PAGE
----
Click on the term below to see the definition.
“AIS” stands for the Automatic Identification System. It is a maritime navigation safety communications system standardized by the International Telecommunication Union (ITU) and adopted by the International Maritime Organization (IMO) that provides vessel information, including the vessel’s identity, type, position, course, speed, navigational status and other safety-related information automatically to appropriately equipped shore stations, other ships and aircraft; automatically receives such information from similarly fitted ships; monitors and tracks ships; and exchanges data with shore-based facilities.
The depth and topography of the seafloor.
The unique identification of a vessel’s radio transmissions assigned to it by its national licensing authority.
The type of AIS transponder a vessel uses – Class A transponders are the most expensive and transmit at 12.5 watts. There are two types of Class B transponders – Class B/SO, which transmits at 5 watts (2 watts @ low power) and Class B/CS receiver, which transmits at 2 watts.
“EEZ” stands for Exclusive Economic Zone and is a state’s sovereign waters, which extend 200 nautical miles from the coast. EEZ data is taken from http://marineregions.org/
Global Fishing Watch uses data about a vessel’s identity, type, location, speed, direction and more that is broadcast using the Automatic Identification System (AIS) and collected via satellites and terrestrial receivers. AIS was developed for safety/collision-avoidance. Global Fishing Watch analyzes AIS data collected from vessels that our research has identified as known or possible commercial fishing vessels, and applies a fishing detection algorithm to determine “apparent fishing activity” based on changes in vessel speed and direction. The algorithm classifies each AIS broadcast data point for these vessels as either apparently fishing or not fishing and shows the former on the Global Fishing Watch fishing activity heat map. AIS data as broadcast may vary in completeness, accuracy and quality. Also, data collection by satellite or terrestrial receivers may introduce errors through missing or inaccurate data. Global Fishing Watch’s fishing detection algorithm is a best effort mathematically to identify “apparent fishing activity.” As a result, it is possible that some fishing activity is not identified as such by Global Fishing Watch; conversely, Global Fishing Watch may show apparent fishing activity where fishing is not actually taking place. For these reasons, Global Fishing Watch qualifies designations of vessel fishing activity, including synonyms of the term “fishing activity,” such as “fishing” or “fishing effort,” as “apparent” rather than certain. Any/all Global Fishing Watch information about “apparent fishing activity” should be considered an estimate and must be relied upon solely at your own risk. Global Fishing Watch is taking steps to make sure fishing activity designations are as accurate as possible. Global Fishing Watch fishing detection algorithms are developed and tested using actual fishing event data collected by observers, combined with expert analysis of vessel movement data resulting in the manual classification of thousands of known fishing events. Global Fishing Watch also collaborates extensively with academic researchers through our research program to share fishing activity classification data and automated classification techniques.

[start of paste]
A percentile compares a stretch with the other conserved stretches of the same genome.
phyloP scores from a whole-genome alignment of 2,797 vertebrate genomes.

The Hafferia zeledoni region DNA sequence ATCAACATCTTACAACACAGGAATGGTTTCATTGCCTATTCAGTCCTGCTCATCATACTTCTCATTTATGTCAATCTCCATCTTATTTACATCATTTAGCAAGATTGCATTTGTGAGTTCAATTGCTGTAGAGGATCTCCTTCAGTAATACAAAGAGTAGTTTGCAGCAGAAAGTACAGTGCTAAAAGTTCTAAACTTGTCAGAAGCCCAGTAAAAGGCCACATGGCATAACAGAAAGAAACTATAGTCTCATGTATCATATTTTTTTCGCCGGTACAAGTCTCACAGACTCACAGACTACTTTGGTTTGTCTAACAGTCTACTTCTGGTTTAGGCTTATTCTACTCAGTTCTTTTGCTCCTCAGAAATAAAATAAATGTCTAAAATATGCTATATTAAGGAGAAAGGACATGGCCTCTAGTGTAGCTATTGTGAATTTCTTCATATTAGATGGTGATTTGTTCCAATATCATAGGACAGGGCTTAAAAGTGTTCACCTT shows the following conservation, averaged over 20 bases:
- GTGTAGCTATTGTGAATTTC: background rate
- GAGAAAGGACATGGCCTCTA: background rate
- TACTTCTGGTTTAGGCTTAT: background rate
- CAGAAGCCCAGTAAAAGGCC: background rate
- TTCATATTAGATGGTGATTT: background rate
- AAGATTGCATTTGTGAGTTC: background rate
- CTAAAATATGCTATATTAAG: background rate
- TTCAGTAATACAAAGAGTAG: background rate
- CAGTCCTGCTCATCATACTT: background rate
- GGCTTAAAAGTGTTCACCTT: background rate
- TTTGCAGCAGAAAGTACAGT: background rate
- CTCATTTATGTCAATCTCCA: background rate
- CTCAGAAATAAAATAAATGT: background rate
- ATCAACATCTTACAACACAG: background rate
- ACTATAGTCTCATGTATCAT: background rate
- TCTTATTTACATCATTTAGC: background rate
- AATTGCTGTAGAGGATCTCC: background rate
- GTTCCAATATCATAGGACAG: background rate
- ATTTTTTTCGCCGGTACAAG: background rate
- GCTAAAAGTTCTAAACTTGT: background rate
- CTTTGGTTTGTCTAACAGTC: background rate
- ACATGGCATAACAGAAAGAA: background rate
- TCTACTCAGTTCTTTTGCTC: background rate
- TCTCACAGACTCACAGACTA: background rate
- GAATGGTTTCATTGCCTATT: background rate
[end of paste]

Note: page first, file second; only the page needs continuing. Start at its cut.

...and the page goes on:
The state a vessel is registered or licensed under.
The High Seas are any area of the ocean beyond Exclusive Economic Zones (EEZ). High Seas pockets are areas totally enclosed by EEZs. These pockets can be hard to distinguish from the multiple EEZ jurisdictions that surround them, thus, we have a layer that highlights them.
The IMO number is a unique vessel identification number assigned by the International Maritime Organization (IMO) to sea-going ships under the International Convention for the Safety of Life at Sea (SOLAS). Fishing vessels of 300 gross tonnage or more engaged in international voyages are required to broadcast AIS by the the IMO.
MMSI stands for Maritime Mobile Service Identity. It is a unique nine-digit number assigned to every Automatic Identification System (AIS) transmission made by a vessel.
MPA stands for Marine Protected Area. A No-Take Marine Protected Area is an area of ocean in which the extraction or significant destruction of natural cultural resources, including fish, is prohibited. MPA data is taken from http://mpatlas.org/
MPA stands for Marine Protected Area. A Restricted Use Marine Protected Area is an area of ocean in which the extraction or significant destruction of natural cultural resources, including fish, is restricted by prohibition of fishing in certain areas or during certain times of year. MPA data is taken from http://mpatlas.org/
A vessel’s name. Vessel names can be changed without notice, and are often used by multiple vessels so the name alone is not a robust form of identity.
RFMO stands for Regional Fishery Management Organization. These organizations are international organizations formed by countries with a shared interest in managing or conserving an area’s fish stock. Some RFMOs manage all the fish stocks found in a specific area, while others focus on particular highly migratory species, notably tuna, throughout vast geographical areas. The RFMO Layer on the Global Fishing Watch map currently includes the five tuna RFMOs.